Our dishwasher went on the fritz a few weeks ago, making this terrible noise at the beginning of the wash cyle that made us furrow our brows but did not make us stop washing dishes in it. Because we are rebels that way.
We did some issue specific googling for things like "dishwasher noise" and "is our dishwasher going to explode" and "what is wrong with our dishwasher this appliance thing is basically magic halp" and settled on calling someone to look at it.
The details are really mundane and whatever, but it resulted in us having to make a pretty adult decision about it.
And lo it came to pass that a decision was made with the available information, and it probably wasn't the right one, and I was reminded that making adult decisions suck because we never have enough information to be confident that the decision made was the Right One. And if it's not the Right One, then it could only be the Wrong One.
Cue some depressing texts to my husband about the suckiness of adulthood and the futility of ever making any decision.
No matter what decision I make, a part of me knows it's the wrong one.
No matter how much shit I get done, a part of me knows that there was so much more I should have done.
No matter what I accomplish, a part of me knows that it was a fluke.
No matter how far I've come, a part of me knows that others are more deserving.
No matter how many people think and say I'm great, a part of me knows they will soon find out I've been faking it all along.
There are times where I feel like I'm on the brink of screwing Everything up, and then Everyone will realize I'm a capital-f Fraud (source: the Onion). Like I have fooled everyone into thinking I am qualified and competent.
When something good happens - I am offered a promotion, a compliment, some recognition - I chalk it up to luck and have a number of justifications lined up to explain why it had nothing to do with me or my abilities.
These are the times when my entire outlook on life is filtered through this impostor syndrome: all of my coworkers and friends have their shit more together, are more articulate, more certain, and more deserving that I could ever be.
And this can be paralyzing. It prevents me from asking questions (then they will know I'm not as smart as they think I am); prevents me from seeking feedback (because I'm certain none of it will be accurate); and prevents me from setting reasonable standards and expectations for myself (because that filter skews what is reasonable).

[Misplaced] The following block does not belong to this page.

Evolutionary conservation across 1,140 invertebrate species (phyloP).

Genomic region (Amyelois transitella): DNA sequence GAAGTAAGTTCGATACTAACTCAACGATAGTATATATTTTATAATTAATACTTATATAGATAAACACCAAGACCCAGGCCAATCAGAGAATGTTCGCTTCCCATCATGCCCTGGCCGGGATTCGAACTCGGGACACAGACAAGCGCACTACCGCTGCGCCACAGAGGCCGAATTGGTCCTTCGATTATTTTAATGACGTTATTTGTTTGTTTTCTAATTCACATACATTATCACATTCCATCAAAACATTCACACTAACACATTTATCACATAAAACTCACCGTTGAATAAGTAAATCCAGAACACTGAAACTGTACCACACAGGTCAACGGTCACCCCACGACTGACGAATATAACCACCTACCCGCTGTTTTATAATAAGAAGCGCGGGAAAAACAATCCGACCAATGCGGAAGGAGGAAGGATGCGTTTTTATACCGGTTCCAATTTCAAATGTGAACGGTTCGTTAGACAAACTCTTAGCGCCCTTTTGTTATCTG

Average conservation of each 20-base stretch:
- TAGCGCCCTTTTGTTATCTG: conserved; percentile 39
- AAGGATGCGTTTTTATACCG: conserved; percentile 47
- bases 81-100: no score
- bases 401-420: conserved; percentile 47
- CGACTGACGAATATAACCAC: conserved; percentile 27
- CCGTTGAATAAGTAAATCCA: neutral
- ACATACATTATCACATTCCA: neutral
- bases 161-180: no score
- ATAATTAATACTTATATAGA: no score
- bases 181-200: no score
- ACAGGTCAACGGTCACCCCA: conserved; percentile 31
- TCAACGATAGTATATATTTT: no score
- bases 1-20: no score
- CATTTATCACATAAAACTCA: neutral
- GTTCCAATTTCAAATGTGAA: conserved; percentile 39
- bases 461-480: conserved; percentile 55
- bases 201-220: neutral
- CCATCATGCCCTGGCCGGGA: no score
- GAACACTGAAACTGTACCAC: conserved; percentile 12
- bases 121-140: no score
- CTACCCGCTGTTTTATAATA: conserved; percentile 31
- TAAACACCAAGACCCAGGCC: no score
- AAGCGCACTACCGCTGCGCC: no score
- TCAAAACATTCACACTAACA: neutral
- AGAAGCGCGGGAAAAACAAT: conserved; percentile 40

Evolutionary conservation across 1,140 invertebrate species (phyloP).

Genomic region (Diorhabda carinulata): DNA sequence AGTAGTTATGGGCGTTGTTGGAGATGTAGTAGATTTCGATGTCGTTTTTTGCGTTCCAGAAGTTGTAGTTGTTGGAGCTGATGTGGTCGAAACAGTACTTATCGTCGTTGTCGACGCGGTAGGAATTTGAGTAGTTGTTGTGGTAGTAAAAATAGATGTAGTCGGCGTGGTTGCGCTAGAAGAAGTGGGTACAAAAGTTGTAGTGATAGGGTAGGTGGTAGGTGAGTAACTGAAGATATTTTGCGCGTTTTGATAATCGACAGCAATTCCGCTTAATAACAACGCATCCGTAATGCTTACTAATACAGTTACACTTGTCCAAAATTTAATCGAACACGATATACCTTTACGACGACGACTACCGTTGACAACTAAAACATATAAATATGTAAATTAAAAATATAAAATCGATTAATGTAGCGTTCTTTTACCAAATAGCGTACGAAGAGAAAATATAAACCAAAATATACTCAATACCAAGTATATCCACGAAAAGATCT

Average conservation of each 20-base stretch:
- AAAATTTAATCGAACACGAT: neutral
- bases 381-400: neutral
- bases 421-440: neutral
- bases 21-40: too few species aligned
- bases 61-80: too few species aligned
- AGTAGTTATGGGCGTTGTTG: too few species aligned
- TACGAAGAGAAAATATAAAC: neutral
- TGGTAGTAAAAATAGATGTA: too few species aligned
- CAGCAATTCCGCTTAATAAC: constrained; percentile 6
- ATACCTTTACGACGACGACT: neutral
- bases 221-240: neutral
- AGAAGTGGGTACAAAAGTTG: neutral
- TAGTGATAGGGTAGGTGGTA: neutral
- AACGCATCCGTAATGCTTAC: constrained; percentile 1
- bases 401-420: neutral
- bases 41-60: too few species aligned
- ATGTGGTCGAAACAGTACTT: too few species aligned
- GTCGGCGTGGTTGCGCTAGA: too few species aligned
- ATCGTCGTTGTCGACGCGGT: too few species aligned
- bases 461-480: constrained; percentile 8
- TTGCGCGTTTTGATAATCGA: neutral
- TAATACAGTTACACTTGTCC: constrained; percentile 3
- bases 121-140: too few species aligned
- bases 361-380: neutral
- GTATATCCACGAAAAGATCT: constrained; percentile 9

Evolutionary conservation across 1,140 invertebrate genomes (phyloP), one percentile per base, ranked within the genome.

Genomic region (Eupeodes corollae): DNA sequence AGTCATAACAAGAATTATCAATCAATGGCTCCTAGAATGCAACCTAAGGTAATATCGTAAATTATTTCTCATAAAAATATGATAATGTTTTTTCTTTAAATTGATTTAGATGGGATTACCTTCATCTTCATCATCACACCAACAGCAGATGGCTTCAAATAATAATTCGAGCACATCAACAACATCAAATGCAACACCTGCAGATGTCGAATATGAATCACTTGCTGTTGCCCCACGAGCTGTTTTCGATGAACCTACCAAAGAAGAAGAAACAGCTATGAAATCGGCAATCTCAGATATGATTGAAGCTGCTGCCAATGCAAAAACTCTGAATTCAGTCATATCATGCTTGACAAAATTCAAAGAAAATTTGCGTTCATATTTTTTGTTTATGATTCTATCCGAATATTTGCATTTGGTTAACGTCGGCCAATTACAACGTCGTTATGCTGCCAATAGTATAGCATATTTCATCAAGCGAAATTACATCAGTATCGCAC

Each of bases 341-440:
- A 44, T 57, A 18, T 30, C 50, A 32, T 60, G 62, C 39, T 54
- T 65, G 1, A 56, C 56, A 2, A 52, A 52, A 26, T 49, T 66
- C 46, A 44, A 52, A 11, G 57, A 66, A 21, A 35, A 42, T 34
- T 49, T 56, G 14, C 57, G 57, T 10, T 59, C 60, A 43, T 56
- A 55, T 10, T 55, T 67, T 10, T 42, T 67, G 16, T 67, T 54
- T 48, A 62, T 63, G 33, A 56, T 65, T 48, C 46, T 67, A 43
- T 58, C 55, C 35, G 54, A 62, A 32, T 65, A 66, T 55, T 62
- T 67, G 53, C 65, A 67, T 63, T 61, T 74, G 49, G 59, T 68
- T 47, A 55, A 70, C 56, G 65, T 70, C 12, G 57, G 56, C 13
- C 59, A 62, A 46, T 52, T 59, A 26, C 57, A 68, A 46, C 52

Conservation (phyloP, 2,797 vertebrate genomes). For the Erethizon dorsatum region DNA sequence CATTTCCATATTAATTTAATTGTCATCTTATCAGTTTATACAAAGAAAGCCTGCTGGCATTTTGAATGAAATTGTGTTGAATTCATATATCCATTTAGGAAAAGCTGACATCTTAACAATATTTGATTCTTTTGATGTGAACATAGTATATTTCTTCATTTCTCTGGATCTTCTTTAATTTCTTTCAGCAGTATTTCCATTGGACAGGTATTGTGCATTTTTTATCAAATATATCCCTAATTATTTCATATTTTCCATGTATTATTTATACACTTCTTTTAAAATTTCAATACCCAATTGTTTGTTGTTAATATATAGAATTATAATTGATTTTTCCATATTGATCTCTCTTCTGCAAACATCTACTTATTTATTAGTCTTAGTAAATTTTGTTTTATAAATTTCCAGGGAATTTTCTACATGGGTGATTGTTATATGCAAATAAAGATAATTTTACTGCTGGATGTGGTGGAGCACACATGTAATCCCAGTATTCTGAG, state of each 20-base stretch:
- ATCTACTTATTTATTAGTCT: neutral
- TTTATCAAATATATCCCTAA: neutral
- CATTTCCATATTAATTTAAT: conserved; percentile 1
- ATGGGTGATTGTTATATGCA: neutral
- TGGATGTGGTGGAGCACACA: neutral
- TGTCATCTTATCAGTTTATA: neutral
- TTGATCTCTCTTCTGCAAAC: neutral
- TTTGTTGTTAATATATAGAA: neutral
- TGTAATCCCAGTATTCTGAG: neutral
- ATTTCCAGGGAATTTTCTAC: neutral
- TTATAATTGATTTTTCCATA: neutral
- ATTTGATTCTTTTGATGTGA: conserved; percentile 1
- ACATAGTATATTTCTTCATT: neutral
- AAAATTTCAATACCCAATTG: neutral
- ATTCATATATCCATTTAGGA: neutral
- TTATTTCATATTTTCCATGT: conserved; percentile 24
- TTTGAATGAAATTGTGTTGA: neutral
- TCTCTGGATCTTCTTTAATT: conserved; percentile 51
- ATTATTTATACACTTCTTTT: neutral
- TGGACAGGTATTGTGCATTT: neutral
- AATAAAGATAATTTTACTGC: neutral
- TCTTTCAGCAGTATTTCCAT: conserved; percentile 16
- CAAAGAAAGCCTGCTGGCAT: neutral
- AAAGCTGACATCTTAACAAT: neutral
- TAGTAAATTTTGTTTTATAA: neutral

Recognizing the problem and remembering that impostor syndrome is a Real Thing is the first and often hardest step.
It's incredibly difficult to draw the line between feeling inadequate and recognizing areas for improvement, especially while I'm wearing impostor-syndrome-tinted-glasses. It takes time, a lot of self reflection, and a good bullshit meter. Steve is usually amazing for being my bullshit meter because I respect and value his opinion so much that it's not as easy to dismiss.
I've started teaching myself to automatically respond to a compliment with a "Thank you" even if I feel it is excessive: no qualifying it, no backpedelling, no explaining why the compliment is undeserved. Just a "Thank you." And I think this is helping lighten the impostor filter.
Baby steps, yea?
Last week I was crabby.
Last week I was crabby because I didn't get any sleep.
Last week I was crabby because I didn't get any sleep because every morning at 4:30am there was a freaking BIRD RAVE that took place right outside my bedroom window. Squawking and dancing and pulsing bass and flashing disco lights and OMGSHUTUPSHUTUUUUUUP.
They would not shut up.
Every night. And I have scientific proof, with GRAPHS:
(That orange section on the night of Tuesday the 8th shows I was up because Mitzi was sick. As I fell back to sleep at 3:30 I hoped and prayed that the birds would leave me alone for one night. Hahahahahaha.)
Then Wednesday Steve was very helpful and loving and sent me a link to a Time article: Study: Interrupted Sleep May Be as Harmful as No Sleep at All.
Let me just highlight one really fun and amazing part of that article while:
...results proved that just one night of interrupted sleep had negative effects on mood, attention span and cognitive ability. [Prof. Avi] Sadeh believes that several nights of fragmented sleep could have long-term negative consequences equivalent to missing out on slumber altogether.
And I cried.
Hi, I'm Valette
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